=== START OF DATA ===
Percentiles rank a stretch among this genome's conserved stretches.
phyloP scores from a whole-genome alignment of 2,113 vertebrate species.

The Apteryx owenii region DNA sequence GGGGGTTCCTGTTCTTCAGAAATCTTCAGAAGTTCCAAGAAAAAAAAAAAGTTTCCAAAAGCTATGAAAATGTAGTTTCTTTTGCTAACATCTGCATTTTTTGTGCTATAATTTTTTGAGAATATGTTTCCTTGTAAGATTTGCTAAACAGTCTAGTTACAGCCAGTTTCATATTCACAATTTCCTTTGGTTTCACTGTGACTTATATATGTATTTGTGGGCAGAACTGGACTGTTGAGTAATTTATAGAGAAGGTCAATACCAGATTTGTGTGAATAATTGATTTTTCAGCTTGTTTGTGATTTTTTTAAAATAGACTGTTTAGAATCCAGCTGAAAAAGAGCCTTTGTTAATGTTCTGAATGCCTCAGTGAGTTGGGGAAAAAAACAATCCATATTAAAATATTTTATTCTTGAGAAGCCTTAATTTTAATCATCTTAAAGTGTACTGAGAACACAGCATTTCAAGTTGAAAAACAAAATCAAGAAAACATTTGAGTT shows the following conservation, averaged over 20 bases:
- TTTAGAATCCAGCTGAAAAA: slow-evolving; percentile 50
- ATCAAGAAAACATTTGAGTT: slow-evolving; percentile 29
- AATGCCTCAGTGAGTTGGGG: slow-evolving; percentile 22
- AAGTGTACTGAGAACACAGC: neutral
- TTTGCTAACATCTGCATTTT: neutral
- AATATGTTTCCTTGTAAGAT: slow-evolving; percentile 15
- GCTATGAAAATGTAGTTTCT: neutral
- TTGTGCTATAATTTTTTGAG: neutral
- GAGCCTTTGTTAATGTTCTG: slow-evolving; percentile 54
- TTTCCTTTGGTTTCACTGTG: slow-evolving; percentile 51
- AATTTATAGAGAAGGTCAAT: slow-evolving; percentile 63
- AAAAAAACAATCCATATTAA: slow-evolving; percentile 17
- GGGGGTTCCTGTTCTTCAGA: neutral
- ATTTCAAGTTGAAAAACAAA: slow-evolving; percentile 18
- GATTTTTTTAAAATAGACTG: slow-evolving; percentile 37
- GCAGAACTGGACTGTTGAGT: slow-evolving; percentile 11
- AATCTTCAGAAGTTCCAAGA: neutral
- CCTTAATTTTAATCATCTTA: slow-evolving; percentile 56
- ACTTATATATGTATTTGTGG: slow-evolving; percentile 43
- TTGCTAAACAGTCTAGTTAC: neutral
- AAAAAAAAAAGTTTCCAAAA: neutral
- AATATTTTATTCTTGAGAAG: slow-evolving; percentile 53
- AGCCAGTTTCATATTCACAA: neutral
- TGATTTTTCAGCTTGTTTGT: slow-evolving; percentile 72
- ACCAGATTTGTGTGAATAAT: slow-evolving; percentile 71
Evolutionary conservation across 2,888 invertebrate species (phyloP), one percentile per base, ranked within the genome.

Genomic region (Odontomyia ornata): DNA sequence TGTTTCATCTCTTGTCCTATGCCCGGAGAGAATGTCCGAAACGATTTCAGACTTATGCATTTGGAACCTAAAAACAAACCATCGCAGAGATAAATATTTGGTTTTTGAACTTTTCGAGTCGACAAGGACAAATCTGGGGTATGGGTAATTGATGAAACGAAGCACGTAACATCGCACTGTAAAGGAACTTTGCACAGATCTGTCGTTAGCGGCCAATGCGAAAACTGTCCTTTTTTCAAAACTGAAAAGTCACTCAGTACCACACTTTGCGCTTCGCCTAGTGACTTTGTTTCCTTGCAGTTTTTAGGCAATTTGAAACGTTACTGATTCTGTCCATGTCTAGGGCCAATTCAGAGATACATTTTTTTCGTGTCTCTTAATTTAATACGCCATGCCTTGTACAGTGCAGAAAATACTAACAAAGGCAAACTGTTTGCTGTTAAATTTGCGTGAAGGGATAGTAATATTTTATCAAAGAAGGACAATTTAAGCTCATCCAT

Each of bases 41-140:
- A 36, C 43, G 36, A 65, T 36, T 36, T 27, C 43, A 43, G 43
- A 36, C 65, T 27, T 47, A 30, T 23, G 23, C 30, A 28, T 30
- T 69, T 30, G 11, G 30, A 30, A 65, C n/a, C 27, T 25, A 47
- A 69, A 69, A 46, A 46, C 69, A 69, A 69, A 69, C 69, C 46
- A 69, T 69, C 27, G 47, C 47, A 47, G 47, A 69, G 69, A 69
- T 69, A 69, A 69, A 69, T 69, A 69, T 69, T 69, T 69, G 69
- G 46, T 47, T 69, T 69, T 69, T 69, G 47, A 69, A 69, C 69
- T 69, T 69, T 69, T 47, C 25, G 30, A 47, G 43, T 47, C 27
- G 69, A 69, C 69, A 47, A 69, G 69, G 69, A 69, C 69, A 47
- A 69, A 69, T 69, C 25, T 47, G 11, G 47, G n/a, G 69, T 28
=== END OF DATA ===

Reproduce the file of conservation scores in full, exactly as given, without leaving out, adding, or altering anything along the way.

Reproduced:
Percentiles rank a stretch among this genome's conserved stretches.
phyloP scores from a whole-genome alignment of 2,113 vertebrate species.

The Apteryx owenii region DNA sequence GGGGGTTCCTGTTCTTCAGAAATCTTCAGAAGTTCCAAGAAAAAAAAAAAGTTTCCAAAAGCTATGAAAATGTAGTTTCTTTTGCTAACATCTGCATTTTTTGTGCTATAATTTTTTGAGAATATGTTTCCTTGTAAGATTTGCTAAACAGTCTAGTTACAGCCAGTTTCATATTCACAATTTCCTTTGGTTTCACTGTGACTTATATATGTATTTGTGGGCAGAACTGGACTGTTGAGTAATTTATAGAGAAGGTCAATACCAGATTTGTGTGAATAATTGATTTTTCAGCTTGTTTGTGATTTTTTTAAAATAGACTGTTTAGAATCCAGCTGAAAAAGAGCCTTTGTTAATGTTCTGAATGCCTCAGTGAGTTGGGGAAAAAAACAATCCATATTAAAATATTTTATTCTTGAGAAGCCTTAATTTTAATCATCTTAAAGTGTACTGAGAACACAGCATTTCAAGTTGAAAAACAAAATCAAGAAAACATTTGAGTT shows the following conservation, averaged over 20 bases:
- TTTAGAATCCAGCTGAAAAA: slow-evolving; percentile 50
- ATCAAGAAAACATTTGAGTT: slow-evolving; percentile 29
- AATGCCTCAGTGAGTTGGGG: slow-evolving; percentile 22
- AAGTGTACTGAGAACACAGC: neutral
- TTTGCTAACATCTGCATTTT: neutral
- AATATGTTTCCTTGTAAGAT: slow-evolving; percentile 15
- GCTATGAAAATGTAGTTTCT: neutral
- TTGTGCTATAATTTTTTGAG: neutral
- GAGCCTTTGTTAATGTTCTG: slow-evolving; percentile 54
- TTTCCTTTGGTTTCACTGTG: slow-evolving; percentile 51
- AATTTATAGAGAAGGTCAAT: slow-evolving; percentile 63
- AAAAAAACAATCCATATTAA: slow-evolving; percentile 17
- GGGGGTTCCTGTTCTTCAGA: neutral
- ATTTCAAGTTGAAAAACAAA: slow-evolving; percentile 18
- GATTTTTTTAAAATAGACTG: slow-evolving; percentile 37
- GCAGAACTGGACTGTTGAGT: slow-evolving; percentile 11
- AATCTTCAGAAGTTCCAAGA: neutral
- CCTTAATTTTAATCATCTTA: slow-evolving; percentile 56
- ACTTATATATGTATTTGTGG: slow-evolving; percentile 43
- TTGCTAAACAGTCTAGTTAC: neutral
- AAAAAAAAAAGTTTCCAAAA: neutral
- AATATTTTATTCTTGAGAAG: slow-evolving; percentile 53
- AGCCAGTTTCATATTCACAA: neutral
- TGATTTTTCAGCTTGTTTGT: slow-evolving; percentile 72
- ACCAGATTTGTGTGAATAAT: slow-evolving; percentile 71
Evolutionary conservation across 2,888 invertebrate species (phyloP), one percentile per base, ranked within the genome.

Genomic region (Odontomyia ornata): DNA sequence TGTTTCATCTCTTGTCCTATGCCCGGAGAGAATGTCCGAAACGATTTCAGACTTATGCATTTGGAACCTAAAAACAAACCATCGCAGAGATAAATATTTGGTTTTTGAACTTTTCGAGTCGACAAGGACAAATCTGGGGTATGGGTAATTGATGAAACGAAGCACGTAACATCGCACTGTAAAGGAACTTTGCACAGATCTGTCGTTAGCGGCCAATGCGAAAACTGTCCTTTTTTCAAAACTGAAAAGTCACTCAGTACCACACTTTGCGCTTCGCCTAGTGACTTTGTTTCCTTGCAGTTTTTAGGCAATTTGAAACGTTACTGATTCTGTCCATGTCTAGGGCCAATTCAGAGATACATTTTTTTCGTGTCTCTTAATTTAATACGCCATGCCTTGTACAGTGCAGAAAATACTAACAAAGGCAAACTGTTTGCTGTTAAATTTGCGTGAAGGGATAGTAATATTTTATCAAAGAAGGACAATTTAAGCTCATCCAT

Each of bases 41-140:
- A 36, C 43, G 36, A 65, T 36, T 36, T 27, C 43, A 43, G 43
- A 36, C 65, T 27, T 47, A 30, T 23, G 23, C 30, A 28, T 30
- T 69, T 30, G 11, G 30, A 30, A 65, C n/a, C 27, T 25, A 47
- A 69, A 69, A 46, A 46, C 69, A 69, A 69, A 69, C 69, C 46
- A 69, T 69, C 27, G 47, C 47, A 47, G 47, A 69, G 69, A 69
- T 69, A 69, A 69, A 69, T 69, A 69, T 69, T 69, T 69, G 69
- G 46, T 47, T 69, T 69, T 69, T 69, G 47, A 69, A 69, C 69
- T 69, T 69, T 69, T 47, C 25, G 30, A 47, G 43, T 47, C 27
- G 69, A 69, C 69, A 47, A 69, G 69, G 69, A 69, C 69, A 47
- A 69, A 69, T 69, C 25, T 47, G 11, G 47, G n/a, G 69, T 28